Deutsche Yachten member Robbe & Berking Yachts breaks new ground and presents the concept for three very elegant motor-driven commuter yachts.
The name Robbe & Berking Yachts stands for classic yachts made of wood and handcrafted at the shipyard in Flensburg. The yacht builders have so far established themselves primarily as experts for sailing yachts – now the brand wants to break new ground and has, together with beiderbeck designs, designed the concept for three very elegant motor-driven commuter yachts.
Commuter yachts are a legacy of the golden 1920s, when the mighty of Wall Street drove their “commuter” yachts across Long Island Sound to Manhattan for work. These yachts were fast and stylish, yet not very luxurious, being used primarily as a reliable alternative to overland travel. They were also often used as tenders for larger yachts.
Robbe & Berking Classics and beiderbeck designs have now designed three modern-interpreted commuter yachts that have the unmistakable retro style of the 1920s, combined with the economy and comfort expected today. The choice of propulsion – diesel, hybrid or electric – is entirely up to the client.
The classy small series will consist of a 10-meter day cruiser, a 12-meter weekend cruiser and a 23.5-meter flagship, offering plenty of space as well as versatility. The three commuter yachts share an elegant design with narrow hulls that cut extremely smoothly through the waves. The hulls are made of wood, manufactured using a modern composite process, making them high-strength, insulating, lightweight and with an indoor climate that only wood can provide. The superstructures are flat and rounded, offering plenty of interior space and light precisely because of this.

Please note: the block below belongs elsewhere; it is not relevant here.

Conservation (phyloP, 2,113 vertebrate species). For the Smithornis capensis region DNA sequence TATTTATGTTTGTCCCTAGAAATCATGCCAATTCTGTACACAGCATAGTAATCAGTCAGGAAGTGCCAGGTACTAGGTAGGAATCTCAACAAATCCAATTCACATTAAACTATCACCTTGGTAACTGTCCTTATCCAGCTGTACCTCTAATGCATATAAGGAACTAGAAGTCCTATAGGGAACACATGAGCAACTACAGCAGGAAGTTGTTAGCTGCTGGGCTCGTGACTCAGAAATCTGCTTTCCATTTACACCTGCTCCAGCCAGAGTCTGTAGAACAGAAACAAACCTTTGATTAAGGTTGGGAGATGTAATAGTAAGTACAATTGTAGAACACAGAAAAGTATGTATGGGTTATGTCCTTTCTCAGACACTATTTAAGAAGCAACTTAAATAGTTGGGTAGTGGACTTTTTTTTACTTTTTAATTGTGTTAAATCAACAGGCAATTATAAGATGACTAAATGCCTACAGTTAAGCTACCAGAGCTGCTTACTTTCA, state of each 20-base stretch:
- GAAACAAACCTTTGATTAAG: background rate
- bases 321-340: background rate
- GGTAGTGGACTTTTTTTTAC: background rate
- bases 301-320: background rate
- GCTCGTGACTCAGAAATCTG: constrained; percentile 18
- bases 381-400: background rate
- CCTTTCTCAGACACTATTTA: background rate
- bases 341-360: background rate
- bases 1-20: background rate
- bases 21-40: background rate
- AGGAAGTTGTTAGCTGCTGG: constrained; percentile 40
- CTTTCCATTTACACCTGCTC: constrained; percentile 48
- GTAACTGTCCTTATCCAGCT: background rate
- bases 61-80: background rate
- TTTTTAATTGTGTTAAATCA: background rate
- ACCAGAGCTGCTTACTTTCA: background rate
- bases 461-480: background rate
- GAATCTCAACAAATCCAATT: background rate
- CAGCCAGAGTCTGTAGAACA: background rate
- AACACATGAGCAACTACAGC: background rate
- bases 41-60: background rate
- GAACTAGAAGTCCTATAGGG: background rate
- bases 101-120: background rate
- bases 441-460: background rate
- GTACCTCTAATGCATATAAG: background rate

Oliver Berking comments on the new business as follows: “We wanted breathtaking motorboats of the absolute upper class. And, of course, in the Robbe & Berking style, i.e. classic and emotional lines and, at the same time, technical concept solutions of the finest quality with modular deck layouts that meet every customer requirement.”
The ten-meter commuter features a fixed bimini and sunroof, a large dinette with galley and refrigerator in the cockpit, and a sunbed and swim platform aft. Below deck is a double berth, a bathroom with toilet and a second galley with refrigerator. The slightly larger weekend cruiser offers more interior space and a second cabin on a length of twelve meters.
The interior of both versions is particularly bright and friendly, thanks to the continuous band of windows in the superstructure. The 10- and 12-meter commuters also feature a clear-lacquered mahogany transom that folds down to turn into a terrace on the water. With their compact size and clever layout, these two yachts, in addition to their role as stand-alone day and weekend cruisers, are perfect as tenders or escort boats for large superyachts.
The largest of the three designs, meanwhile, offers enough seaworthiness to navigate the often rough coastal waters of Europe, quickly transforming into an elegant canal yacht for cruising inland European waters with a hydraulically retractable superstructure. This retractable roof over the cockpit provides a compact size within the so-called “Freycinet dimensions”, the French standard for canals established in the 19th century. This allows the largest of the commuters to reach remote and romantic locations along the smaller canals.
On the open sea, this yacht manages a cruising speed of over 20 knots thanks to its narrow semi-planing hull. Below deck, there is enough room for up to four owners and guests in spacious cabins with a separate crew area complete with crew mess and a professional galley.
Claus-Ehlert Meyer, Managing Director of the German Boat and Shipbuilders Association and thus also of the working group Deutsche Yachten, says: “I am delighted that there is now yet another address for high-quality motor yachts from Germany. The Made in Germany seal is very popular with the yacht-savvy UHNWI elite. Hopefully we will soon see the first commuter from Flensburg. Robbe & Berking Classics have proven with sensational newbuilds in the sailing yacht sector that they can handle the material wood like few shipyards in Europe.”